Rushville Republican

Columns

October 24, 2012

Ward: Coal smoke brings back a lot of memories

RUSHVILLE — One of those crazy things that I remember from my youth is how I loved to smell the coal smoke that used to encircle Rushville. Many homes heated by coal. The trains that roared through town used coal. Many downtown business buildings used coal, and the smoke would always be around in the winter.

Rushville had an electric utility and it was coal fired. Southeastern Power was oil fired, but still was a very interesting place to go.

We used coal when we moved to Main Street and Dad would stoke the furnace several times a day. At night he would bank up coal enough to last the evening so he could sleep and not bother to have to fire the furnace.

Dad decided about 1940 that we needed a coal furnace that fed itself and he found one. It had a bunker that had small coal pieces that seemed to me to be soaked in oil and the machine fed coal into the furnace when needed and it was all automatic. All one had to do was keep the bunker filled, which lasted a few days at a time.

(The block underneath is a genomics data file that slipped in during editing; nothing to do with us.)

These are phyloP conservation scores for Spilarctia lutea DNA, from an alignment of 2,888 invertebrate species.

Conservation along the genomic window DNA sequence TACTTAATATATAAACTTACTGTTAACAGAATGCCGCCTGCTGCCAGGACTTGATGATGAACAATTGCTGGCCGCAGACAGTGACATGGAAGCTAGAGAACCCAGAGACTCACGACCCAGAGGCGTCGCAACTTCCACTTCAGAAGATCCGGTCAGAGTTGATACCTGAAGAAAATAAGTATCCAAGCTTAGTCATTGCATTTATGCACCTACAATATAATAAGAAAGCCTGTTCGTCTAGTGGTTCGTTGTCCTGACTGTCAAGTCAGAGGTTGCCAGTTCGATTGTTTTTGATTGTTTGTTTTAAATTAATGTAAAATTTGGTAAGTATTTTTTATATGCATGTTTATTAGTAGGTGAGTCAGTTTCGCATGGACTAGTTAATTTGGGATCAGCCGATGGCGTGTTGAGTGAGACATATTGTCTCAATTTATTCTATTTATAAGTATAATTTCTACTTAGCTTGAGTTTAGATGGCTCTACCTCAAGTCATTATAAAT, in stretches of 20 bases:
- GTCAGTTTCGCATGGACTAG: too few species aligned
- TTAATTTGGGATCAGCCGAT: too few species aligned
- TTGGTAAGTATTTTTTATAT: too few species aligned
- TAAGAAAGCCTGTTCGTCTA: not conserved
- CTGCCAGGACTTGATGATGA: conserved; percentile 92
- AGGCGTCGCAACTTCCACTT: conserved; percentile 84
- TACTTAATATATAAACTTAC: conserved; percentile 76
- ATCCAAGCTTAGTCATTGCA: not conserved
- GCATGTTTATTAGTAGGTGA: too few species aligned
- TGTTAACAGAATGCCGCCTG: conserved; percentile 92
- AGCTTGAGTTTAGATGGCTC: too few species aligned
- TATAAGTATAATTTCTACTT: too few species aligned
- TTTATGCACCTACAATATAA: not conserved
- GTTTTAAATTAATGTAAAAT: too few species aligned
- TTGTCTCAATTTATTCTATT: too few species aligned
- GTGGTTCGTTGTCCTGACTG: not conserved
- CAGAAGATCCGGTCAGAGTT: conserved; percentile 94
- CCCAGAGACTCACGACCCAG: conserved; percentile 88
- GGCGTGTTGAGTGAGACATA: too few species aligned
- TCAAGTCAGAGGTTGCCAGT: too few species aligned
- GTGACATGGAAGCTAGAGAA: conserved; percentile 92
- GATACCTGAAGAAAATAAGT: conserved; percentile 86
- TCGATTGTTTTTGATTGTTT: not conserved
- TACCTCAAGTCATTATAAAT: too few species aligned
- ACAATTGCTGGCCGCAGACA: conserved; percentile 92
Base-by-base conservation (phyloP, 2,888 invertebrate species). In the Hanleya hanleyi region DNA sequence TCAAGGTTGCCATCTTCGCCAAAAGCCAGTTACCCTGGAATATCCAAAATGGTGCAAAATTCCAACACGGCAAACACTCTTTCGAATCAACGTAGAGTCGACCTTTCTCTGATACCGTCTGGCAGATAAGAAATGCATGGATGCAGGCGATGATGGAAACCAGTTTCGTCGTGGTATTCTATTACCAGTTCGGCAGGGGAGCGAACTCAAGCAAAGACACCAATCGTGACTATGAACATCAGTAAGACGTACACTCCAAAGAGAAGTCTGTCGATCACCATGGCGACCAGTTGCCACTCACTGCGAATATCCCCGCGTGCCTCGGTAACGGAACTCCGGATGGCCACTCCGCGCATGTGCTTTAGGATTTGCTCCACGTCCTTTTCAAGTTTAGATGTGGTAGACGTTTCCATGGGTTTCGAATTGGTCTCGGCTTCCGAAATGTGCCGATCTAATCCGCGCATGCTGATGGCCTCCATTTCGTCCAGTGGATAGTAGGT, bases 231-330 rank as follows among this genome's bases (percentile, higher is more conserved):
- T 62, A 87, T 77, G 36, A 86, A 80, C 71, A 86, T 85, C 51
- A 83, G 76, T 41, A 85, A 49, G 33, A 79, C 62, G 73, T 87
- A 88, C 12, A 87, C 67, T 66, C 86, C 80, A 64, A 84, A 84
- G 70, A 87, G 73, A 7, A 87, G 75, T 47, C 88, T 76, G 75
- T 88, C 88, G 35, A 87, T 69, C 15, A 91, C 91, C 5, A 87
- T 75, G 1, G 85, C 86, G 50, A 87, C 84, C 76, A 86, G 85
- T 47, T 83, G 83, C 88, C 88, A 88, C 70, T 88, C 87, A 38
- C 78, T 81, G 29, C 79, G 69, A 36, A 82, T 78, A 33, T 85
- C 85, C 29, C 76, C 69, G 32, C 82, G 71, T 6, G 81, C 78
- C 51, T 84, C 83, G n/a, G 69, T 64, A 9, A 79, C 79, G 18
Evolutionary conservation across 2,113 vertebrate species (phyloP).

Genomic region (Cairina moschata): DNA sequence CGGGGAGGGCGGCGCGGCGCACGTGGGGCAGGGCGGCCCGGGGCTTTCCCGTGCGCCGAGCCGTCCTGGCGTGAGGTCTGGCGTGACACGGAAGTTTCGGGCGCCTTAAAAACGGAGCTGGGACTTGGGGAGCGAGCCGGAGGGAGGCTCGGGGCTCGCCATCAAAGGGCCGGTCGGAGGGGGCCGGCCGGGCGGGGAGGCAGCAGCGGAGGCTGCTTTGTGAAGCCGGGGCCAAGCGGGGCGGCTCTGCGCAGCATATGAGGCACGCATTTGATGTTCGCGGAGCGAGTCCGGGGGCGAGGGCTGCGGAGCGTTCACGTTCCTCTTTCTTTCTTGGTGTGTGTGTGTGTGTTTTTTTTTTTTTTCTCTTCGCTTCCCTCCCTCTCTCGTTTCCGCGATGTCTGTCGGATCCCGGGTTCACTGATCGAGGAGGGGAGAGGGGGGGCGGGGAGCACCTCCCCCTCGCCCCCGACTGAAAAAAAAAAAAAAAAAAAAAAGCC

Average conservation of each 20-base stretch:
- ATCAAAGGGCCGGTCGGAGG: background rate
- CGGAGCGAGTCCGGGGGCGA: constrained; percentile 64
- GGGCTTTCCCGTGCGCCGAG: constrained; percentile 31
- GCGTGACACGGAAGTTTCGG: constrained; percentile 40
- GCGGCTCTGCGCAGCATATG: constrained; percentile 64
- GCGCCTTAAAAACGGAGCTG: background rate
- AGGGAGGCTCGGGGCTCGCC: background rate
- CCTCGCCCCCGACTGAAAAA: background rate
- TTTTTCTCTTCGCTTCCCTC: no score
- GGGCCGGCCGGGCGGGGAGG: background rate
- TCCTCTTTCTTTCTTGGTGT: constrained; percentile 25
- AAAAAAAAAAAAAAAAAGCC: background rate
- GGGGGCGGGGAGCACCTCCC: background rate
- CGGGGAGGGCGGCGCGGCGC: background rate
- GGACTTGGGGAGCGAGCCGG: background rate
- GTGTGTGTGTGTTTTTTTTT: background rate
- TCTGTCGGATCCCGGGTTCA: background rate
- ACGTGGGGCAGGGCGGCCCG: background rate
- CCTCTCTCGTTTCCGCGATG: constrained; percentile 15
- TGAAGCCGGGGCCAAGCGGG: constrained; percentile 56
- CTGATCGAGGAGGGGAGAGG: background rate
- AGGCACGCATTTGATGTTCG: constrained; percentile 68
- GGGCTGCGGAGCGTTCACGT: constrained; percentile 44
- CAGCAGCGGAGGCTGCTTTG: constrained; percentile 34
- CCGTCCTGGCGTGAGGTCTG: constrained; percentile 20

In my mind, we were in hog heaven when there was no coal to shovel. Still had the ashes to contend with, but that was easy enough if you did not have to shovel in the coal.

Dad tended to try almost anything that was new and looked like it might work.

There seemed to be a coal smoke smell to town all winter and until we moved away to California I didn’t realize just how much I missed it. My five years in San Diego and then a couple of years at Butler took me away from Rushville in the winter and that coal smoke smell.

When I ended up in the Army and in Germany I was back home once again. Germany was much like Indiana in climate and it heated almost exclusively with peat, which was a type of coal that was not as hot burning as American coal but did the job. It was usually taken off the top of the ground in small briquettes and sold that way in sacks of bricks. They, of course, made smoke and that smoke smelled just like my beloved coal. Almost all the trains that went any distance were also coal fired, so that helped.